Stop Online Piracy Act Vote Delayed

Rep. Jason Chaffetz. Photo J. Scott Applewhite/Associated Press

(This post was updated at 2:55 p.m. EST to reflect new hearing date set for Wednesday.)

The House Judiciary Committee considering whether to send the Stop Online Piracy Act to the House floor abruptly adjourned Friday with no new vote date set — a surprise given that the bill looked certain to pass out of committee.

The committee’s chairman and chief sponsor of the legislation, Rep. Lamar Smith (R-Texas), agreed to further explore a controversial provision that lets the Attorney General order changes to core internet infrastructure in order to stop copyright infringement.

Smith said the hearing would resume at the “earliest practical day that Congress is in session.” Hours later,  Rep. Darrell Issa (R-California) tweeted that the committee would resume action Wednesday.

The abrupt halt to Friday’s proceeding, which followed a marathon-long, 11-hour hearing Thursday, was based on a motion from Rep. Jason Chaffetz (R-Utah). He urged Smith to postpone the session until technical experts could be brought in to testify whether altering the internet’s domain-naming system to fight websites deemed “dedicated” to infringing activity would create security risks.

Just yesterday, Smith said that was not necessary, despite a signed letter by many of the internet’s core engineers saying the bill’s approach was technically flawed.

The legislation mandates that ISPs alter records in the net’s system for looking up website names, known as DNS, so that users couldn’t navigate to the site. Or, if ISPs choose not to introduce false information into DNS at the urging of the Justice Department, they instead would be required to employ some other method, such as deep-packet inspection, to prevent American citizens from visiting infringing sites.

ISPs, could, for instance, adopt tactics used by the Great Chinese Firewall to sniff for traffic going to a blacklisted site and simply block it.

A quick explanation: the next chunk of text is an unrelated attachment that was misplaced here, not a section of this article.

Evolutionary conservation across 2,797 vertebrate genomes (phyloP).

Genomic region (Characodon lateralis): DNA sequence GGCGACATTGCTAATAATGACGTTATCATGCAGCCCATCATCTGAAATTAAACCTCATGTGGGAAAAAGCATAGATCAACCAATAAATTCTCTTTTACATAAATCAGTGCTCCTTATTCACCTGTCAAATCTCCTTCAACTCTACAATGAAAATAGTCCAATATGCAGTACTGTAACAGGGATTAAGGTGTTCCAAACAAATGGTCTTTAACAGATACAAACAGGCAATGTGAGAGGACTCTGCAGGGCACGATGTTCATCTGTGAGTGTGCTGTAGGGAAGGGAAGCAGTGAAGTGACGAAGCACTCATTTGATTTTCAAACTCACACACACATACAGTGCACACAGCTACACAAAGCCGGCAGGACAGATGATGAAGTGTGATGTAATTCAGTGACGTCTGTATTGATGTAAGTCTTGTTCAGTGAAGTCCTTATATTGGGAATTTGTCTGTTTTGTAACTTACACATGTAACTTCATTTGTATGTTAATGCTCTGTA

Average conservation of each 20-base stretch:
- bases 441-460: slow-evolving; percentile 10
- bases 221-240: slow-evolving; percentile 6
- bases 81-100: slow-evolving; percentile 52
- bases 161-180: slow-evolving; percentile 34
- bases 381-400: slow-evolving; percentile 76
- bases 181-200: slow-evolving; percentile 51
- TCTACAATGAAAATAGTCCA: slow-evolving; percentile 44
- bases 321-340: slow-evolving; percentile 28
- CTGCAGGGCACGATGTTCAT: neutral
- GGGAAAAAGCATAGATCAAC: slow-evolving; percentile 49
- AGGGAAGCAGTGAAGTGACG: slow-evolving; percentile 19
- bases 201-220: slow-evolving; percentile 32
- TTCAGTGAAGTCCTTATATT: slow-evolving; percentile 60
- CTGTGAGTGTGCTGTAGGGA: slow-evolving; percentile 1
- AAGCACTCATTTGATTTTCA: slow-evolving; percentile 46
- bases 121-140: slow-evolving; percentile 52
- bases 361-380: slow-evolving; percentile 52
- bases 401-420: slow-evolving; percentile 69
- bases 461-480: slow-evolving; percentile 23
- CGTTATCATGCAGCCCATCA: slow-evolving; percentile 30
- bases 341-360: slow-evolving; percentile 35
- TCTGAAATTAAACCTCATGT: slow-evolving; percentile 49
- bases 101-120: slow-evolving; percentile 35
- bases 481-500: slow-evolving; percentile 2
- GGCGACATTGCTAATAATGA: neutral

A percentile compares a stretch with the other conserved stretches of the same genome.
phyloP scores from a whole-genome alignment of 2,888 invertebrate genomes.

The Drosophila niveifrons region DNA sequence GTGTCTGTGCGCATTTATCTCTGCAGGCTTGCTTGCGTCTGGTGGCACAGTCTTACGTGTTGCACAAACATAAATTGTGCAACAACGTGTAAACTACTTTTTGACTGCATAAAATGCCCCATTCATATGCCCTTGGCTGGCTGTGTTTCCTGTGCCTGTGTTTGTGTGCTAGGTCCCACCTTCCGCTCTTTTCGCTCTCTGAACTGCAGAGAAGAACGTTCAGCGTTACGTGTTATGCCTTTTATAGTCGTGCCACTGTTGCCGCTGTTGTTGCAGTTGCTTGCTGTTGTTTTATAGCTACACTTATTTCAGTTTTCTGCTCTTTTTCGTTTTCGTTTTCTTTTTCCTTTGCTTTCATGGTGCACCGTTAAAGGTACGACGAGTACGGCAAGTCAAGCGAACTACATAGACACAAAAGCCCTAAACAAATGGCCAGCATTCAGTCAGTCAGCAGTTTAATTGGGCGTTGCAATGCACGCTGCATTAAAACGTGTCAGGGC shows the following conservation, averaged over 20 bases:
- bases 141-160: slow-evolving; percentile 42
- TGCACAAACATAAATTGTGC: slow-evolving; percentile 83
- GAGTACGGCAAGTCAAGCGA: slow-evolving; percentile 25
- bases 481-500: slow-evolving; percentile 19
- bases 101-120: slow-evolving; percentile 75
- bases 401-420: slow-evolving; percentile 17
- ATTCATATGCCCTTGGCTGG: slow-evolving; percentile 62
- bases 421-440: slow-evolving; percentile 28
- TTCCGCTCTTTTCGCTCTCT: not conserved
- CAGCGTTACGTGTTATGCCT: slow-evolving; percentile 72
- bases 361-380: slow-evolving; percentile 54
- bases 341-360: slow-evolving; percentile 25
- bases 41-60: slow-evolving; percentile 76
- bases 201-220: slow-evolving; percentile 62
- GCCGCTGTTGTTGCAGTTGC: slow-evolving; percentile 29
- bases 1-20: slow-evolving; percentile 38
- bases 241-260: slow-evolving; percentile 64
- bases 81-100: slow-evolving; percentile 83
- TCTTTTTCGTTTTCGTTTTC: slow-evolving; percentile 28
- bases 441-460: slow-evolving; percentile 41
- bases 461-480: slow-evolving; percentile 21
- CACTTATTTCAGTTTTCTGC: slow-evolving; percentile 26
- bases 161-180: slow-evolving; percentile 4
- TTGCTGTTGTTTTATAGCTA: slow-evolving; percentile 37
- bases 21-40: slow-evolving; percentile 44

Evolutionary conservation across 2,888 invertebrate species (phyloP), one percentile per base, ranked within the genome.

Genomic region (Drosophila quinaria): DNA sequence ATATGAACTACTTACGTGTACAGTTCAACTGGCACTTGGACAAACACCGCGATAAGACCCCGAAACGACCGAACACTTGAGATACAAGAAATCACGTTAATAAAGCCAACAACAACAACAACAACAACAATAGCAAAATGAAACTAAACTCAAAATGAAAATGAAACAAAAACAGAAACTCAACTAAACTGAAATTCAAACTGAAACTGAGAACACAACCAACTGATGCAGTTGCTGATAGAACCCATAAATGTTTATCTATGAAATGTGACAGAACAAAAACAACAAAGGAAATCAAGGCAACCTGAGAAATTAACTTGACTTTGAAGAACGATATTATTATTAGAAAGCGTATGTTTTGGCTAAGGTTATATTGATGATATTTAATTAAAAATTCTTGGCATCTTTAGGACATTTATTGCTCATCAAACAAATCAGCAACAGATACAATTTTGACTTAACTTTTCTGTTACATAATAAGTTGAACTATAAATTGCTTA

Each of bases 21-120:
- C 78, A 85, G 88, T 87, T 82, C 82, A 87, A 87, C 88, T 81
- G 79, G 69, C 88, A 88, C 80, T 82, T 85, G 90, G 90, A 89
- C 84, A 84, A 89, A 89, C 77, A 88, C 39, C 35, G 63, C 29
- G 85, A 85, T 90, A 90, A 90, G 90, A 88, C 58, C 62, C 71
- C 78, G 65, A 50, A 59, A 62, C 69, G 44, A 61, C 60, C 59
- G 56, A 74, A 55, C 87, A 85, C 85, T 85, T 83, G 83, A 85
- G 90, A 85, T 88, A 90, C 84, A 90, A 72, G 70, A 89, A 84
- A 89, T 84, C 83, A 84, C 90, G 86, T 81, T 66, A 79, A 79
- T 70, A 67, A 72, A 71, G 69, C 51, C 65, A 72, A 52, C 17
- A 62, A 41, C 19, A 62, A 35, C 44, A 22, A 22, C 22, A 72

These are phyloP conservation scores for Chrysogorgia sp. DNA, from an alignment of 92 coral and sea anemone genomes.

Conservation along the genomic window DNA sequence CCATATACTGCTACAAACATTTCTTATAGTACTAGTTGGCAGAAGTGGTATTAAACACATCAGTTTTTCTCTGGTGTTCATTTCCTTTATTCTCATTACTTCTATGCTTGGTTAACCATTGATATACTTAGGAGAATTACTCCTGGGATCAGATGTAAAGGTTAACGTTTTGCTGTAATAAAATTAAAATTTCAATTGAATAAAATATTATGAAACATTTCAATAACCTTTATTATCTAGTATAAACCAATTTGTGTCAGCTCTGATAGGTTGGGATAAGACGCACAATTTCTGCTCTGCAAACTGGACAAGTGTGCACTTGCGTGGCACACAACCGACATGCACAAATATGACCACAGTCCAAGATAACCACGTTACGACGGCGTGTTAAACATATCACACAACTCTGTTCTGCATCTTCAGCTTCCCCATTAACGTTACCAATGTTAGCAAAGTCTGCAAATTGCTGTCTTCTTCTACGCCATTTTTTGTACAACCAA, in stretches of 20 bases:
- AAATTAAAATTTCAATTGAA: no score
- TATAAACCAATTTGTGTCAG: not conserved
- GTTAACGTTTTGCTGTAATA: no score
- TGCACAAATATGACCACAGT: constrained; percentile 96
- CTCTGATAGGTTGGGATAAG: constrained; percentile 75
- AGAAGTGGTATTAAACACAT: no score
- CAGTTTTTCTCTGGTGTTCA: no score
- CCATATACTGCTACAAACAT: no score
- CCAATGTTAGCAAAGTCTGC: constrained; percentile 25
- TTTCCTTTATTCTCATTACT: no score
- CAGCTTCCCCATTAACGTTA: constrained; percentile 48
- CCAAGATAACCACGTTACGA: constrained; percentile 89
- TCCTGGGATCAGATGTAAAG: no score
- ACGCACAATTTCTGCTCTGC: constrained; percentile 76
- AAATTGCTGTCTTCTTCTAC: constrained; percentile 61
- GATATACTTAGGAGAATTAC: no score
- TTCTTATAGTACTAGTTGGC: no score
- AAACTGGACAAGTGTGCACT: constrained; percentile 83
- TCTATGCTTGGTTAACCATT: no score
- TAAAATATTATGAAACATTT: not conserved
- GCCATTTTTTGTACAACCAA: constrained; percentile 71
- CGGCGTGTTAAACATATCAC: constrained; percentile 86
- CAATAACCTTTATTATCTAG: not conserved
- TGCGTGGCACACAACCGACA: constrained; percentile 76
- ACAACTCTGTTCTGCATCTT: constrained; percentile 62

But a host of security researchers and tech policy experts, including Stewart Baker, the former Department of Homeland Security policy director, said the plan “would still do great damage to internet security.”

On Thursday, Chaffetz and a host of other lawmakers asked Smith to stop the hearing so that the committee could bring in experts to testify. But Smith had refused, and the committee voted 22-12 to leave the DNS redirect and firewall provisions intact.

The committee heard from the Motion Picture Industry Association of America at a SOPA hearing last month, but has never called an expert on internet architecture. It was not immediately clear who Smith would ultimately line up.

Michael O’Leary, an MPAA vice president, had testified last month before the committee that security concerns were “overstated.”

Putting false information into the DNS system — the equivalent of the net’s phonebook — would be ineffective, frustrate security initiatives and lead to software workarounds, according to a paper co-signed by security experts Steve Crocker of Shinkuro, David Dagon of Georgia Tech, Dan Kaminsky of DKH, Danny McPherson of Verisign and Paul Vixie of Internet Systems Consortium. The paper was lodged into the committee’s record on Thursday.

“These actions would threaten the Domain Name System’s ability to provide universal naming, a primary source of the internet’s value as a single, unified, global communications network,” they wrote.

Also lodged into the record was an open letter from 83 prominent internet engineers, including Vint Cert, John Gilmore and L. Jean Camp.

“The US government has regularly claimed that it supports a free and open internet, both domestically and abroad. We cannot have a free and open Internet unless its naming and routing systems sit above the political concerns and objectives of any one government or industry,” they wrote.

In the security context, they maintain the bill would break the internet’s universal character and hamper U.S. government-supported efforts to rollout out DNS-SEC, which is intended to prevent hackers from hijacking the net through fake DNS entries.

The measure, meanwhile, also grants private companies the ability to de-fund websites they allege to be trafficking in unauthorized copyright and trademark goods. Rights holders may ask judges to order ad networks and banks to stop doing business with a site dedicated to infringing activities.

The legislation also gives legal immunity to financial institutions and ad networks that choose to boycott the rogue sites even without having been ordered to do so.

Smith’s legislation targets sites with foreign domains, not American-based ones ending in .com, .org and .net.